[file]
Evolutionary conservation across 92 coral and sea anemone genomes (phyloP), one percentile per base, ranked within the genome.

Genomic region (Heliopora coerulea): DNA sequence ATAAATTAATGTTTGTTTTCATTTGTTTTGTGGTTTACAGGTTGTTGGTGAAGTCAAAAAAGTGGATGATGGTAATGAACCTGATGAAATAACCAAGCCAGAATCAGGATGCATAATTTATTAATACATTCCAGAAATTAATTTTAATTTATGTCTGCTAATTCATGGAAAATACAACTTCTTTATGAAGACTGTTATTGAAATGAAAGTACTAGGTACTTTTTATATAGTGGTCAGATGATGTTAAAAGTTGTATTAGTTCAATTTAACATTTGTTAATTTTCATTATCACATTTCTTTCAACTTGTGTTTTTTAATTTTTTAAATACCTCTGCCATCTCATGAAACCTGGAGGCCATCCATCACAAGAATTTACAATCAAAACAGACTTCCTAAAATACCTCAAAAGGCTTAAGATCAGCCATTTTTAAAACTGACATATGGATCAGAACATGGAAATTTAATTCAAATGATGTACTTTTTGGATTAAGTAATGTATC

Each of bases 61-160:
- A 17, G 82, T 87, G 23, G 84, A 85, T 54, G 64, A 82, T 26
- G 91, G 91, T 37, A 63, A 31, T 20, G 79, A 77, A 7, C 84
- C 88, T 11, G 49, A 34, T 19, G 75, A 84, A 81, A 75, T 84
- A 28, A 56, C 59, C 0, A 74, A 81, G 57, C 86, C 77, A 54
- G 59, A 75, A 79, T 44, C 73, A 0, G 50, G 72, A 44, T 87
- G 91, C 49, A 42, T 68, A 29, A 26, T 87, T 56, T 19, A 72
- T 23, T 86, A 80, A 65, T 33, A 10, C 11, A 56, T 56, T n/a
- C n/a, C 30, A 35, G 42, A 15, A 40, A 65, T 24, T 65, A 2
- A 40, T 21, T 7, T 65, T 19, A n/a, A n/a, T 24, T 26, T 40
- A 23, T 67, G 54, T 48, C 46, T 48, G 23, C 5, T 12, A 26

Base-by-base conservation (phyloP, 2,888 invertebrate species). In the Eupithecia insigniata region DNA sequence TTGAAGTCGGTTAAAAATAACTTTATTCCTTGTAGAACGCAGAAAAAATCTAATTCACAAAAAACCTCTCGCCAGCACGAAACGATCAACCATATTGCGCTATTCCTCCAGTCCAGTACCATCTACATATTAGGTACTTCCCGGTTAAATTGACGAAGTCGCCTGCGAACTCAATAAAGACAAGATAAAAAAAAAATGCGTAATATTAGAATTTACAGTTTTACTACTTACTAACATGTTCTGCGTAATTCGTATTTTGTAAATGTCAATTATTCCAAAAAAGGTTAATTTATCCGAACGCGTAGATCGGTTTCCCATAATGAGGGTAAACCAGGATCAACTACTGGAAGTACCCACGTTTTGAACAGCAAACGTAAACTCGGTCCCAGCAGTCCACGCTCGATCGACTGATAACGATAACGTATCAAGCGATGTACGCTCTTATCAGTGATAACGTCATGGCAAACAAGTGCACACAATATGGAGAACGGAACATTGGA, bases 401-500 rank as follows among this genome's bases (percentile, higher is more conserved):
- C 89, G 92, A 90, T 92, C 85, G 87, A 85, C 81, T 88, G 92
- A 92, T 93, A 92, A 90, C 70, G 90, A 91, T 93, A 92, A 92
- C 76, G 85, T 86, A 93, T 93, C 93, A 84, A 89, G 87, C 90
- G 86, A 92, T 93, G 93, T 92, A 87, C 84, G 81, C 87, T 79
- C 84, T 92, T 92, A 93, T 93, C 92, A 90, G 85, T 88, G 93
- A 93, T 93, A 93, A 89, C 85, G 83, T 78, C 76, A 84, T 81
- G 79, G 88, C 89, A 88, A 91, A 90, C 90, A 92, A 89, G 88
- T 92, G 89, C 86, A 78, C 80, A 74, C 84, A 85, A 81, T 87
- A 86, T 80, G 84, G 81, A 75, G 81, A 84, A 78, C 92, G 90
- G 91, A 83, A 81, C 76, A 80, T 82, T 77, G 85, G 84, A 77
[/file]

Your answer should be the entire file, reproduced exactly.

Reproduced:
Evolutionary conservation across 92 coral and sea anemone genomes (phyloP), one percentile per base, ranked within the genome.

Genomic region (Heliopora coerulea): DNA sequence ATAAATTAATGTTTGTTTTCATTTGTTTTGTGGTTTACAGGTTGTTGGTGAAGTCAAAAAAGTGGATGATGGTAATGAACCTGATGAAATAACCAAGCCAGAATCAGGATGCATAATTTATTAATACATTCCAGAAATTAATTTTAATTTATGTCTGCTAATTCATGGAAAATACAACTTCTTTATGAAGACTGTTATTGAAATGAAAGTACTAGGTACTTTTTATATAGTGGTCAGATGATGTTAAAAGTTGTATTAGTTCAATTTAACATTTGTTAATTTTCATTATCACATTTCTTTCAACTTGTGTTTTTTAATTTTTTAAATACCTCTGCCATCTCATGAAACCTGGAGGCCATCCATCACAAGAATTTACAATCAAAACAGACTTCCTAAAATACCTCAAAAGGCTTAAGATCAGCCATTTTTAAAACTGACATATGGATCAGAACATGGAAATTTAATTCAAATGATGTACTTTTTGGATTAAGTAATGTATC

Each of bases 61-160:
- A 17, G 82, T 87, G 23, G 84, A 85, T 54, G 64, A 82, T 26
- G 91, G 91, T 37, A 63, A 31, T 20, G 79, A 77, A 7, C 84
- C 88, T 11, G 49, A 34, T 19, G 75, A 84, A 81, A 75, T 84
- A 28, A 56, C 59, C 0, A 74, A 81, G 57, C 86, C 77, A 54
- G 59, A 75, A 79, T 44, C 73, A 0, G 50, G 72, A 44, T 87
- G 91, C 49, A 42, T 68, A 29, A 26, T 87, T 56, T 19, A 72
- T 23, T 86, A 80, A 65, T 33, A 10, C 11, A 56, T 56, T n/a
- C n/a, C 30, A 35, G 42, A 15, A 40, A 65, T 24, T 65, A 2
- A 40, T 21, T 7, T 65, T 19, A n/a, A n/a, T 24, T 26, T 40
- A 23, T 67, G 54, T 48, C 46, T 48, G 23, C 5, T 12, A 26

Base-by-base conservation (phyloP, 2,888 invertebrate species). In the Eupithecia insigniata region DNA sequence TTGAAGTCGGTTAAAAATAACTTTATTCCTTGTAGAACGCAGAAAAAATCTAATTCACAAAAAACCTCTCGCCAGCACGAAACGATCAACCATATTGCGCTATTCCTCCAGTCCAGTACCATCTACATATTAGGTACTTCCCGGTTAAATTGACGAAGTCGCCTGCGAACTCAATAAAGACAAGATAAAAAAAAAATGCGTAATATTAGAATTTACAGTTTTACTACTTACTAACATGTTCTGCGTAATTCGTATTTTGTAAATGTCAATTATTCCAAAAAAGGTTAATTTATCCGAACGCGTAGATCGGTTTCCCATAATGAGGGTAAACCAGGATCAACTACTGGAAGTACCCACGTTTTGAACAGCAAACGTAAACTCGGTCCCAGCAGTCCACGCTCGATCGACTGATAACGATAACGTATCAAGCGATGTACGCTCTTATCAGTGATAACGTCATGGCAAACAAGTGCACACAATATGGAGAACGGAACATTGGA, bases 401-500 rank as follows among this genome's bases (percentile, higher is more conserved):
- C 89, G 92, A 90, T 92, C 85, G 87, A 85, C 81, T 88, G 92
- A 92, T 93, A 92, A 90, C 70, G 90, A 91, T 93, A 92, A 92
- C 76, G 85, T 86, A 93, T 93, C 93, A 84, A 89, G 87, C 90
- G 86, A 92, T 93, G 93, T 92, A 87, C 84, G 81, C 87, T 79
- C 84, T 92, T 92, A 93, T 93, C 92, A 90, G 85, T 88, G 93
- A 93, T 93, A 93, A 89, C 85, G 83, T 78, C 76, A 84, T 81
- G 79, G 88, C 89, A 88, A 91, A 90, C 90, A 92, A 89, G 88
- T 92, G 89, C 86, A 78, C 80, A 74, C 84, A 85, A 81, T 87
- A 86, T 80, G 84, G 81, A 75, G 81, A 84, A 78, C 92, G 90
- G 91, A 83, A 81, C 76, A 80, T 82, T 77, G 85, G 84, A 77